contain genetic material from a bacterium that attacks certain insects.”
This is true. Herbicide tolerant plants and
insect resistant plants do perform broadly the same function as chemical
pesticides. Both the GM plants and the chemical pesticides reduce crop losses. In
fact, GM plants work more or less like a bio-pesticide - the insect feeds on
the plant carrying the toxin, and dies. Spraying the chemical pesticide also
does the same.
In the case of herbicide tolerant plants, the
outcome is much worse. Biotech companies have successfully dove-tailed the
trait for herbicide tolerance in the plant. As a result, those who buy the GM
seeds have no other option but to also buy the companies own brand of
herbicide. Killing two birds with one stone, you might say.
GM companies have only used the transgenic
technology to remove competition from the herbicide market. Instead of allowing
the farmer to choose from different brands of herbicides available in the
market, they have now ensured that you are only left with a Hobson’s choice. As
several studies have conclusively shown in the US, the use of herbicide does
not go down over time, but rather increases.
Here is the question that must now be asked: if the chemical herbicide used by Monsanto’s herbicide tolerant soybeans (so-called 'Roundup Ready') truly increases yields, then why don’t all the other herbicides available in the market also increase yields?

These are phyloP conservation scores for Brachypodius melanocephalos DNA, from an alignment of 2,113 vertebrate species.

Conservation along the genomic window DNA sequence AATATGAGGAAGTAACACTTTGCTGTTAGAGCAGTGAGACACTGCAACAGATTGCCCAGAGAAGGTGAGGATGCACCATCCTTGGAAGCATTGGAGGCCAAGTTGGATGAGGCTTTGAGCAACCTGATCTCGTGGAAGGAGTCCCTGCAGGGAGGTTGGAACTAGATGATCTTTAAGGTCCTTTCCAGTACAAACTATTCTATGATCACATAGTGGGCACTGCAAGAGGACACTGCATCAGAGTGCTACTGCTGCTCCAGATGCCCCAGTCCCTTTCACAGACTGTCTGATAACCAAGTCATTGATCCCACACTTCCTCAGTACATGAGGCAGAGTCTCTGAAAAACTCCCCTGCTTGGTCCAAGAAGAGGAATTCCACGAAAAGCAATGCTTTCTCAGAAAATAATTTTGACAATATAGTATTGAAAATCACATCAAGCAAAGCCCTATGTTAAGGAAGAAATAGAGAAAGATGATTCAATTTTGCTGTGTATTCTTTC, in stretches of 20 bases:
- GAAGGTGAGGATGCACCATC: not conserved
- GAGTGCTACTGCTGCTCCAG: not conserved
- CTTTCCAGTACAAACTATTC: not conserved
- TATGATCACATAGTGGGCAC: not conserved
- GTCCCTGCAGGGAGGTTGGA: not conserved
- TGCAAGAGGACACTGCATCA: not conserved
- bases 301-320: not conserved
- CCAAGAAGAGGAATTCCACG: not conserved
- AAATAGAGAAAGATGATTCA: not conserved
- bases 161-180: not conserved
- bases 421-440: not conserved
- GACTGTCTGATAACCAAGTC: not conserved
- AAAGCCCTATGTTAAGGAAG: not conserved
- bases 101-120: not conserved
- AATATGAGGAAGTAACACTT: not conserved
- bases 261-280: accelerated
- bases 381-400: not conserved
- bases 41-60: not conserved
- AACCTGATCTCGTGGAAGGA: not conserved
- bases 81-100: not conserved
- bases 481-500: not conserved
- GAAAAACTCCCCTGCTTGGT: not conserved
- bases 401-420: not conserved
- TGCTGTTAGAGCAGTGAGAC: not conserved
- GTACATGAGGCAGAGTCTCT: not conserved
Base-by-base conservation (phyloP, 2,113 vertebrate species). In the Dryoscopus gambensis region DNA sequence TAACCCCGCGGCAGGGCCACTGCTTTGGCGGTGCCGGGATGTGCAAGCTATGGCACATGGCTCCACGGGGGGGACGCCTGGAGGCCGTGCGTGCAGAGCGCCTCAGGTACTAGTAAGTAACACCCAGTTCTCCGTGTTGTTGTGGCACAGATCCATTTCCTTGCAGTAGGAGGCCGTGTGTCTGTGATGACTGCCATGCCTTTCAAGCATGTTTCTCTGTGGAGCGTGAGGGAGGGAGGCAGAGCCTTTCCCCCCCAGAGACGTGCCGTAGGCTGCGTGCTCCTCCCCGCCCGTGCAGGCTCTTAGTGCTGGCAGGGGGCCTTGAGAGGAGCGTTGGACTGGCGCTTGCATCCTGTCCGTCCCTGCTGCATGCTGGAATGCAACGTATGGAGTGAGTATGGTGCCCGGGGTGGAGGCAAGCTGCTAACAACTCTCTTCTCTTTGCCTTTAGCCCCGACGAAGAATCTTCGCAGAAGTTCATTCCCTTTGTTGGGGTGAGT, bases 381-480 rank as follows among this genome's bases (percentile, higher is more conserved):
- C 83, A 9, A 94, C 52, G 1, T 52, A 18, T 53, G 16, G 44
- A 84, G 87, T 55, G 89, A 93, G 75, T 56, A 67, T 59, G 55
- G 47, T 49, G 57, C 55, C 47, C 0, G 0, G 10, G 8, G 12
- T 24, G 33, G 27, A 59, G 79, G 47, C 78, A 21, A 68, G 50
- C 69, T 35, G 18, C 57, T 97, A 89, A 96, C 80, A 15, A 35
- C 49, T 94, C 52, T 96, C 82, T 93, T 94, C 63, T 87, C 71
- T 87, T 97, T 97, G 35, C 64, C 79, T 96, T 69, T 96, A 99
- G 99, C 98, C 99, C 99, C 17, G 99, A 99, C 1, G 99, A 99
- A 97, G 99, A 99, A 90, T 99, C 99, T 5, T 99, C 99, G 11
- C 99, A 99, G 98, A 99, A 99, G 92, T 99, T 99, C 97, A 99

Surely, if all herbicides do the same job
of killing herbs, then all herbicides should increase crop yields. Am I not
correct? So why are we led to believe that only Roundup Ready soybeans (a GM
crop) increase yields, whereas others do not?
When was the last time you were told that
herbicides increase crop yields? Chemical herbicides are only known to merely reduce
crop losses. This is what I was taught when studying plant breeding – a fact
that is still being taught to agricultural science students everywhere in the
A similar story holds true for cotton. We
all know that cotton consumes about 50 percent of total pesticides sprayed, and
these chemical pesticides are known to reduce crop losses. I am sure that
Monsanto would also agree without question that pesticides do not increase crop
yields, and I repeat DO NOT increase cotton yields.
Monsanto's Bt cotton, which uses a gene
from a soil bacteria to produce a toxin within the plant that kills certain
pests, also does the same. It only kills the insect, which means it does the
same job that a chemical pesticide is supposed to perform. The crop losses that
a farmer minimises after applying chemical pesticide is never (and has never)
been measured in terms of yield increases. It has always been computed as
savings from crop losses.
If GM crops increase yields, shouldn't we
therefore say that chemical pesticides (including herbicides) also increase yields?